Children's Book Review by Susan Stephenson, www.thebookchook.com
When Australia pledges its support to Great Britain at the outbreak of World War I, mates Roy Martin and Wally Cardwell are among the first to enlist.
But what the friends first thought would be an adventure soon turns to disaster The day after the landing at Anzac Cove on 25 April 1915, more than 2000 of their fellow Anzacs are dead. As the campaign drags on, life for Wally and Roy and their new friend, Tom, becomes a battle of endurance against a plucky enemy, a hostile landscape, flies, fleas, cold and disease. The story of the Anzac campaign, including the battle of Lone Pine, is interspersed with scenes of Australians at home to show the shift from popular support of the Empire at the start of the war to profound disillusionment as the casualties begin to mount.
I have to admit, I am still blinking away tears as I write this. Despite the "animal" characters, this is a moving and I feel accurate account of the ANZAC story told from the perspective of an average soldier. It's obvious a great deal of research has gone into this book: the uniforms, the authentic tone of the dialogue, the sentiments expressed by the soldiers, the history revealed - even the slight deviations noted - all contribute to putting the reader right in the thick of the action.
Greg Holfield has done a brilliant job with the art work. There's a wonderful retro feel to it. Even the endpapers have what look to be authentic documents, faded and in the spidery handwriting of the time. At first I wondered about his decision to portray the characters as animals, but it didn't take long for me to become wholly absorbed in the story, and for the heroes particularly to become very real to me.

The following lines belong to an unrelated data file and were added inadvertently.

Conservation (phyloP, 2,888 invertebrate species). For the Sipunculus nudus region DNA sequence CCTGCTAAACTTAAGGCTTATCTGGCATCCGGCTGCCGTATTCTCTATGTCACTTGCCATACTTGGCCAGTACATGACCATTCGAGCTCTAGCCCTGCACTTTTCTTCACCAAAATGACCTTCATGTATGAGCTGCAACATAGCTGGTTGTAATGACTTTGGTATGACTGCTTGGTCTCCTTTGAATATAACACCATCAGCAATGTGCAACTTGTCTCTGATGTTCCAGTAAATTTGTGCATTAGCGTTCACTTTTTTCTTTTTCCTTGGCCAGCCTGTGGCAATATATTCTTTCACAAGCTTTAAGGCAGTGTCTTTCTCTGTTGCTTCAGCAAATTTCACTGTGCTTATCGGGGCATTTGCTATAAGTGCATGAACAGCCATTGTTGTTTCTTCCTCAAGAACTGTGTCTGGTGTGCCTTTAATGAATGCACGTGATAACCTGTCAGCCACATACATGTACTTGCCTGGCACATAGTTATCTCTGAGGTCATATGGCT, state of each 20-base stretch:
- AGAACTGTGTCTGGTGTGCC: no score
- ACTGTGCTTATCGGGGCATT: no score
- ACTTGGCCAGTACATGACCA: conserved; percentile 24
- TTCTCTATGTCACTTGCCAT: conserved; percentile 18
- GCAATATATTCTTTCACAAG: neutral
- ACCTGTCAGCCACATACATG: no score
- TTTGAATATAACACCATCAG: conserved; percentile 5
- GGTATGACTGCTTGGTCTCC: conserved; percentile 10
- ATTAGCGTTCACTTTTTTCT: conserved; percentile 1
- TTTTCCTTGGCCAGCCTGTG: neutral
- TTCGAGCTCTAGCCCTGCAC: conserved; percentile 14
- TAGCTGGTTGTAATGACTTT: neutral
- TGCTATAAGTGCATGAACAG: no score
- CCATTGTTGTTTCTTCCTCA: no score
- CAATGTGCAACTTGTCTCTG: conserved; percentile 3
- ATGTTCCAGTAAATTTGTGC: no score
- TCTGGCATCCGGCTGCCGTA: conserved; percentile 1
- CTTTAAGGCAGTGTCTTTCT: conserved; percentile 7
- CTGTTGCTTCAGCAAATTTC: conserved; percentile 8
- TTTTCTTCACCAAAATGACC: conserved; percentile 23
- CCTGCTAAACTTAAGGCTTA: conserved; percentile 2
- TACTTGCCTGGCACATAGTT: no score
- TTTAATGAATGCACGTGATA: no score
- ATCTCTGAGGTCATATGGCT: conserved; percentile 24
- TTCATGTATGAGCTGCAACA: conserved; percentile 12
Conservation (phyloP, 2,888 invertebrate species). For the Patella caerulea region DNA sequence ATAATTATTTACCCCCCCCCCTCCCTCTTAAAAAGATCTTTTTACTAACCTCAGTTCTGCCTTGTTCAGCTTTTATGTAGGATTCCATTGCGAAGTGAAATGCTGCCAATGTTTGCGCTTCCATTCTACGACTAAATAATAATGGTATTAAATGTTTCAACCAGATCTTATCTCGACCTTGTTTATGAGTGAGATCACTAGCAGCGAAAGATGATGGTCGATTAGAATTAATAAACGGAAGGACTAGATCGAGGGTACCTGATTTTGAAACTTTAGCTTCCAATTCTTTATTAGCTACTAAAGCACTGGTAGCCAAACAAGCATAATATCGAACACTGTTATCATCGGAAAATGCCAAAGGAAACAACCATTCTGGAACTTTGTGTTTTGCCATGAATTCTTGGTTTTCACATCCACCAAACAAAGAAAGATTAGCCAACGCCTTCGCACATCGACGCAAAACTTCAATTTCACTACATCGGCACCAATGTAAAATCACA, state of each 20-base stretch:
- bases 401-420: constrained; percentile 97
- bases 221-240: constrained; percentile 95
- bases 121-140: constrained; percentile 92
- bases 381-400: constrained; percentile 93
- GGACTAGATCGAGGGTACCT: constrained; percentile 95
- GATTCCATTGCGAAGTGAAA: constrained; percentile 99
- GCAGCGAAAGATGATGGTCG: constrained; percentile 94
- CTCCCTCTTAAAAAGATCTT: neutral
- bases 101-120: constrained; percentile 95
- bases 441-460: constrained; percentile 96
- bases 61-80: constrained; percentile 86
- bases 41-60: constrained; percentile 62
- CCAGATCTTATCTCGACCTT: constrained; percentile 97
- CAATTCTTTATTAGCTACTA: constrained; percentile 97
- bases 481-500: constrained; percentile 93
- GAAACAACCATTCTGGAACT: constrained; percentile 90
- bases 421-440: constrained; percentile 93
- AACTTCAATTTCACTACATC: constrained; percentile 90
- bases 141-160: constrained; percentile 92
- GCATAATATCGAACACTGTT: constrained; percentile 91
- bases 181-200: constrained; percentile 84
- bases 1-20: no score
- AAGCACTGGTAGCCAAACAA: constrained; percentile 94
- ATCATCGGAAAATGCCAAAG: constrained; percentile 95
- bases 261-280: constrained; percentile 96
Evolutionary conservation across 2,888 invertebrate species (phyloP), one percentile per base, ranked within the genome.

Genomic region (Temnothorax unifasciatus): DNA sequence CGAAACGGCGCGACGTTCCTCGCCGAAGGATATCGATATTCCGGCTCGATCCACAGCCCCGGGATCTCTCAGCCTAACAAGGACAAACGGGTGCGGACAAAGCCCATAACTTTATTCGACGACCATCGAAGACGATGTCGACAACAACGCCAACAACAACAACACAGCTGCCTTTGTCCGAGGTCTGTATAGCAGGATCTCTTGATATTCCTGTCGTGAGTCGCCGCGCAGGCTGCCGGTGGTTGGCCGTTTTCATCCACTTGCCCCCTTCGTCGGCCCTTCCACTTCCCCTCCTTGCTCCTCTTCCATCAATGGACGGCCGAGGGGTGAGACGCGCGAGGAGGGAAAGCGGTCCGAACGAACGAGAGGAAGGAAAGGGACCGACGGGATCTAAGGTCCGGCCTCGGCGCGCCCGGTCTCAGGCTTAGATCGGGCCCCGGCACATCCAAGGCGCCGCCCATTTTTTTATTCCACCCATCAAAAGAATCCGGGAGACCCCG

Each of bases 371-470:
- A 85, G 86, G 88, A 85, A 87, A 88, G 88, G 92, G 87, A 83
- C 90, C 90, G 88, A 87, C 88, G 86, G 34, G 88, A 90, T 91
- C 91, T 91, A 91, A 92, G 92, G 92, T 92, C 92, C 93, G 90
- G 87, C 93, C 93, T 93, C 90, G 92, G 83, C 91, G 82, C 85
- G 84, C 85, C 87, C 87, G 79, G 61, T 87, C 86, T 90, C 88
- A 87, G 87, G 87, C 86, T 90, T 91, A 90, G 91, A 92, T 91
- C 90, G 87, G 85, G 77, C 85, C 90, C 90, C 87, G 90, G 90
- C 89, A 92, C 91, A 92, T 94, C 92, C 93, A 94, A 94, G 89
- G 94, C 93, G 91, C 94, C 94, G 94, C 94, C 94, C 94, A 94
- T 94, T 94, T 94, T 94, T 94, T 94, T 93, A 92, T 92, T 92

Like lots of Australians, a big part of remembering the ANZAC campaign and Gallipoli for me is vowing never to let such a terrible catastrophe happen again. As teachers and parents, I believe it's vital for us to share the ANZAC story with our kids. An Anzac Tale puts children into this time and place in Australia's history in a format that's accessible to the majority of them. Senior Primary and Junior High School students, particularly boys, will grab An Anzac Tale for sure. For teachers and librarians, there's the added bonus of thought-provoking discussion questions and activities from Working Title.
Last week I told you about The Treasure Box. I've also reviewed Simpson and his Donkey. These are three excellent books to consider before ANZAC Day. Next Wednesday, we continue with the historical theme with a guest review of Lighthouse Girl.
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